Obama keeps his promises to Native Americans
"There is this feeling that there is traction, that we're having a true dialogue. We're not saying, 'Check the box, you totally won.' We're saying we've got a great foundation, and now we've got to build upon that."
- Jacqueline Johnson Pata, executive director of the National Congress of American Indians
Speaking to 500 people representing 320 tribes, President Barack Obama pledged last month that he wouldn't forget his campaign trail promise to give native communities a greater voice in the White House.
"I said that so long as I held this office, never again would Native Americans be forgotten or ignored," he said. "And over the past two years, my administration, working hand in hand with many of you, has strived to keep that promise."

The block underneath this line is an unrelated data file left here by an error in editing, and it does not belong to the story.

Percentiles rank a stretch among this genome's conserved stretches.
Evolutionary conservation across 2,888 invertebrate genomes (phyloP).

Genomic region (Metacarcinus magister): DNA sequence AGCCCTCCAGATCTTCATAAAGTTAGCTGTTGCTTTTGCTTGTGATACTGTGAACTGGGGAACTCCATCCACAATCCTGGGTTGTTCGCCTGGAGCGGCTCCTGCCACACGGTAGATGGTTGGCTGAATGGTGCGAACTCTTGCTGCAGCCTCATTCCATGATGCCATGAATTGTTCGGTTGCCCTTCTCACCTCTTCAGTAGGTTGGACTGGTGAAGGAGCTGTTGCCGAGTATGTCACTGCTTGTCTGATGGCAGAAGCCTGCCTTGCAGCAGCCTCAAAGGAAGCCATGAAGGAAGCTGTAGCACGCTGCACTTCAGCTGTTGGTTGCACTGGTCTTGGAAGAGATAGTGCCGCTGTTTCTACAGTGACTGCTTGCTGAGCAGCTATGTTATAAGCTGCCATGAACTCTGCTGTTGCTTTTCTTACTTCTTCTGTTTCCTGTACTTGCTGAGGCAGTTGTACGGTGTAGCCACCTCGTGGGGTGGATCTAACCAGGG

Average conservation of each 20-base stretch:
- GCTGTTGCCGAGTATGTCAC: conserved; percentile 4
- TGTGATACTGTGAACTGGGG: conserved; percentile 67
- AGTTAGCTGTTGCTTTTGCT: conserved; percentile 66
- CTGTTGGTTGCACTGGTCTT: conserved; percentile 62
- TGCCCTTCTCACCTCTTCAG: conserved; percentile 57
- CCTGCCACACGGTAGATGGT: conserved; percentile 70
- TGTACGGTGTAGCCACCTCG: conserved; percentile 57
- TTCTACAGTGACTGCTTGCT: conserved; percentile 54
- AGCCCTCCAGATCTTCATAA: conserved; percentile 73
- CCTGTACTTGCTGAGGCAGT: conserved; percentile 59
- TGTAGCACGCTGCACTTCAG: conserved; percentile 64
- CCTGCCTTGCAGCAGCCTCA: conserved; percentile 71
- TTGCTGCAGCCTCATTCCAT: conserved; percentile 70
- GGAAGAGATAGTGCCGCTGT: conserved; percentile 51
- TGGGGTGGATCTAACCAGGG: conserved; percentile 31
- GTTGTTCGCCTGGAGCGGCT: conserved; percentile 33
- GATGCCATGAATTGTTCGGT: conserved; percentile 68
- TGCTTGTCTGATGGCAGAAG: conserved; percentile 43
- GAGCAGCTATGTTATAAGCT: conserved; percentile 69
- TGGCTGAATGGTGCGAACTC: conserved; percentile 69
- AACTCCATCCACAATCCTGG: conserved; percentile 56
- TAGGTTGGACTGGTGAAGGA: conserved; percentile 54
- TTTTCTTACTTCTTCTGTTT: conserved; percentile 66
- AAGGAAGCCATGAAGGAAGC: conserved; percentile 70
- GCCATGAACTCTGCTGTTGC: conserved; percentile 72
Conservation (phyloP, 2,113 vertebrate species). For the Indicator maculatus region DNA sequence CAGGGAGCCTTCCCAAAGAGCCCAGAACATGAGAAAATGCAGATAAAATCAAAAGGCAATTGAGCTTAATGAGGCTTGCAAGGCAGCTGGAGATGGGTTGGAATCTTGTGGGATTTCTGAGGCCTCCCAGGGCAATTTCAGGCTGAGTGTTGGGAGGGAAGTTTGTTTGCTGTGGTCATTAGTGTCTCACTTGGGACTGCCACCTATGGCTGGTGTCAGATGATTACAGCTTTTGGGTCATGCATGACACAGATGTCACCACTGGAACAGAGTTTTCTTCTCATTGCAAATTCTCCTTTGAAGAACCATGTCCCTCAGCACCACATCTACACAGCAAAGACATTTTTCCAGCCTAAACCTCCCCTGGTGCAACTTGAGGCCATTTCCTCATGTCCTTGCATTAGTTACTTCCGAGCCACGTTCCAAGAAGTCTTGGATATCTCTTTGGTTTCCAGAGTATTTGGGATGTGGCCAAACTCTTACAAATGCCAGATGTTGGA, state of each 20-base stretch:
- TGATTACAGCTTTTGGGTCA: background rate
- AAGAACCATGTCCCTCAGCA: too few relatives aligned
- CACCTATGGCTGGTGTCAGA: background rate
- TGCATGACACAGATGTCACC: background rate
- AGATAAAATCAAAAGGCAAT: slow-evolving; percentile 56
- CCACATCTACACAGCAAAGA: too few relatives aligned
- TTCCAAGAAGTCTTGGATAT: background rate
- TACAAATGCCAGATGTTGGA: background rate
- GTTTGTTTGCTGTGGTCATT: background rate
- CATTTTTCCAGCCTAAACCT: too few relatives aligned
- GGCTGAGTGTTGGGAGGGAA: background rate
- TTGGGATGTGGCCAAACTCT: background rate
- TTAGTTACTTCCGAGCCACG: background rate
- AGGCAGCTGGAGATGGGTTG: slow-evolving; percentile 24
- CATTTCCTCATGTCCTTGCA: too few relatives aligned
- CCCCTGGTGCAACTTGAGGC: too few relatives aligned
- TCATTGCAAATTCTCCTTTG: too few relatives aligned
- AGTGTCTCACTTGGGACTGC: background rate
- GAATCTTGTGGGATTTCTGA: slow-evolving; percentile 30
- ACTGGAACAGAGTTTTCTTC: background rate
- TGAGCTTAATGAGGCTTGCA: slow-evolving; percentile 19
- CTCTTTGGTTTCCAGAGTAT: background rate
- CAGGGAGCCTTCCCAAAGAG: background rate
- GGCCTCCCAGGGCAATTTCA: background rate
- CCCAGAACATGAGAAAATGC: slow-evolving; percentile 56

For the most part, tribal leaders say the president has been true to his word. And they've been watching, intent on holding accountable the president that many of them helped elect, said Jacqueline Johnson Pata, executive director of the National Congress of American Indians. They took careful notes during the president's first Tribal Nations conference in 2009; at Obama's second summit last month, they checked to see what goals had been met in the first year as well as what remains undone.